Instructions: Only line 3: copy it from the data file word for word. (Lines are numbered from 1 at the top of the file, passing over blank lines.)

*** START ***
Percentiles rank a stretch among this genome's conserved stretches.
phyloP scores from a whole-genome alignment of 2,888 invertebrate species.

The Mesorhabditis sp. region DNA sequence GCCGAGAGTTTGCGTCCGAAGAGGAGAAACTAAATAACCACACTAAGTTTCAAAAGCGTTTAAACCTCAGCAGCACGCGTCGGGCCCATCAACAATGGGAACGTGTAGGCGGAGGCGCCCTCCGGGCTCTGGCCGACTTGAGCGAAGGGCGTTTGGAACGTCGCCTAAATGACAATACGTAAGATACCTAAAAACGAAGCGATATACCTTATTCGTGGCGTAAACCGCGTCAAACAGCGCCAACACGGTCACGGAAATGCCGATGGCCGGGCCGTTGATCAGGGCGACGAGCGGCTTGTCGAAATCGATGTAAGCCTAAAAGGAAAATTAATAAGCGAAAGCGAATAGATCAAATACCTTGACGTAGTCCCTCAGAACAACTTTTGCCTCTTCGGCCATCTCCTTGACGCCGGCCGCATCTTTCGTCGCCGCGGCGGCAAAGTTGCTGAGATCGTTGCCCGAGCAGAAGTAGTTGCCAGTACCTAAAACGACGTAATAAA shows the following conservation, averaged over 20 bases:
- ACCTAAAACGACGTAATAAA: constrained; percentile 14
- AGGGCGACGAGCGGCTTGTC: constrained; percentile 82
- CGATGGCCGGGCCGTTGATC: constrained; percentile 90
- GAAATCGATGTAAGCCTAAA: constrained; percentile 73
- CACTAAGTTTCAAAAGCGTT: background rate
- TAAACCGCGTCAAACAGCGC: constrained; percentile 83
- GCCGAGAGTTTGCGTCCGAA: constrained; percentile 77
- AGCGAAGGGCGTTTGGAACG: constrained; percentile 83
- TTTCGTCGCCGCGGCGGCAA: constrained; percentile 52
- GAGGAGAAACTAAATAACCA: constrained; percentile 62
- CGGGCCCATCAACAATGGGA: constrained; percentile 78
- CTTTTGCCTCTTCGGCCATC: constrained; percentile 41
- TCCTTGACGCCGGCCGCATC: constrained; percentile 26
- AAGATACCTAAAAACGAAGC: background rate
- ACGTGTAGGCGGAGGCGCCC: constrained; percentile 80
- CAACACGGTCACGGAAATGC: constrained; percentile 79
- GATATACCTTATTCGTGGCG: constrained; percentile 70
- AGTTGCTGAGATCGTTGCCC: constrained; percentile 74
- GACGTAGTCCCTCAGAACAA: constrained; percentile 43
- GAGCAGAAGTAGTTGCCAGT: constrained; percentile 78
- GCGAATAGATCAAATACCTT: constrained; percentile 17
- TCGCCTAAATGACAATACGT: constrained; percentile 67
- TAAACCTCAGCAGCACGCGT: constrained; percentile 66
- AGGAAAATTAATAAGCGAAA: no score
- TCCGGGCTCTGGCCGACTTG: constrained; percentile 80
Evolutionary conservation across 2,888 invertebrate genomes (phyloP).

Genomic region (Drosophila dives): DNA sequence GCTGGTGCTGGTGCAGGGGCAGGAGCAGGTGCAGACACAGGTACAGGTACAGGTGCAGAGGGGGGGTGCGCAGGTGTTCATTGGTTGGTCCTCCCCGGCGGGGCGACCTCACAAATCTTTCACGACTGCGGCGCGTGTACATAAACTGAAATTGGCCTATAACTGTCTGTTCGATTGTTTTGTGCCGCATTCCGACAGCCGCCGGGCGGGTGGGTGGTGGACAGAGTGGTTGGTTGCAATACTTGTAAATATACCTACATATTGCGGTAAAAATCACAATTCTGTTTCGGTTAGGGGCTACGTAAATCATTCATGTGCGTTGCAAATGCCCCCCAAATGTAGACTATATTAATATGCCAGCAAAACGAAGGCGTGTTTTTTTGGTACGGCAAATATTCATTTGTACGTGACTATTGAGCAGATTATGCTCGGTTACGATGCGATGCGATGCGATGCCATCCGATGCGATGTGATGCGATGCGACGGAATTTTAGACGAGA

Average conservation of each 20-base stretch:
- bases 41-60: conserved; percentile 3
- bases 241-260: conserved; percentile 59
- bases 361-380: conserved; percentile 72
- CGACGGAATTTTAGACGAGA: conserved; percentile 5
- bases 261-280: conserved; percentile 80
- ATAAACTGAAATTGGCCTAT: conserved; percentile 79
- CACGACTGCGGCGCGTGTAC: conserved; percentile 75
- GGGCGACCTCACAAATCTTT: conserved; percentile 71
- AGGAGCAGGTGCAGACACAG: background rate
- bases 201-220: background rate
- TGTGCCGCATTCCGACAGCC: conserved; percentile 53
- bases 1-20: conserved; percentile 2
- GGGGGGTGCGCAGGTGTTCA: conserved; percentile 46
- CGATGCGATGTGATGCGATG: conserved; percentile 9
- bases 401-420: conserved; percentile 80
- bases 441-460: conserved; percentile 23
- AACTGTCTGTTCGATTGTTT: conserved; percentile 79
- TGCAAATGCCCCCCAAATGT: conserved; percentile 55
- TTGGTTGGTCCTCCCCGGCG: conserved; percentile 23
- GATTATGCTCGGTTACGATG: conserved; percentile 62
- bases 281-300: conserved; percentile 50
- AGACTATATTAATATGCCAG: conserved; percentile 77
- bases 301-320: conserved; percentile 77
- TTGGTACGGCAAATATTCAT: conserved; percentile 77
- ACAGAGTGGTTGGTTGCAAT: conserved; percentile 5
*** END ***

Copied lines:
The Mesorhabditis sp. region DNA sequence GCCGAGAGTTTGCGTCCGAAGAGGAGAAACTAAATAACCACACTAAGTTTCAAAAGCGTTTAAACCTCAGCAGCACGCGTCGGGCCCATCAACAATGGGAACGTGTAGGCGGAGGCGCCCTCCGGGCTCTGGCCGACTTGAGCGAAGGGCGTTTGGAACGTCGCCTAAATGACAATACGTAAGATACCTAAAAACGAAGCGATATACCTTATTCGTGGCGTAAACCGCGTCAAACAGCGCCAACACGGTCACGGAAATGCCGATGGCCGGGCCGTTGATCAGGGCGACGAGCGGCTTGTCGAAATCGATGTAAGCCTAAAAGGAAAATTAATAAGCGAAAGCGAATAGATCAAATACCTTGACGTAGTCCCTCAGAACAACTTTTGCCTCTTCGGCCATCTCCTTGACGCCGGCCGCATCTTTCGTCGCCGCGGCGGCAAAGTTGCTGAGATCGTTGCCCGAGCAGAAGTAGTTGCCAGTACCTAAAACGACGTAATAAA shows the following conservation, averaged over 20 bases: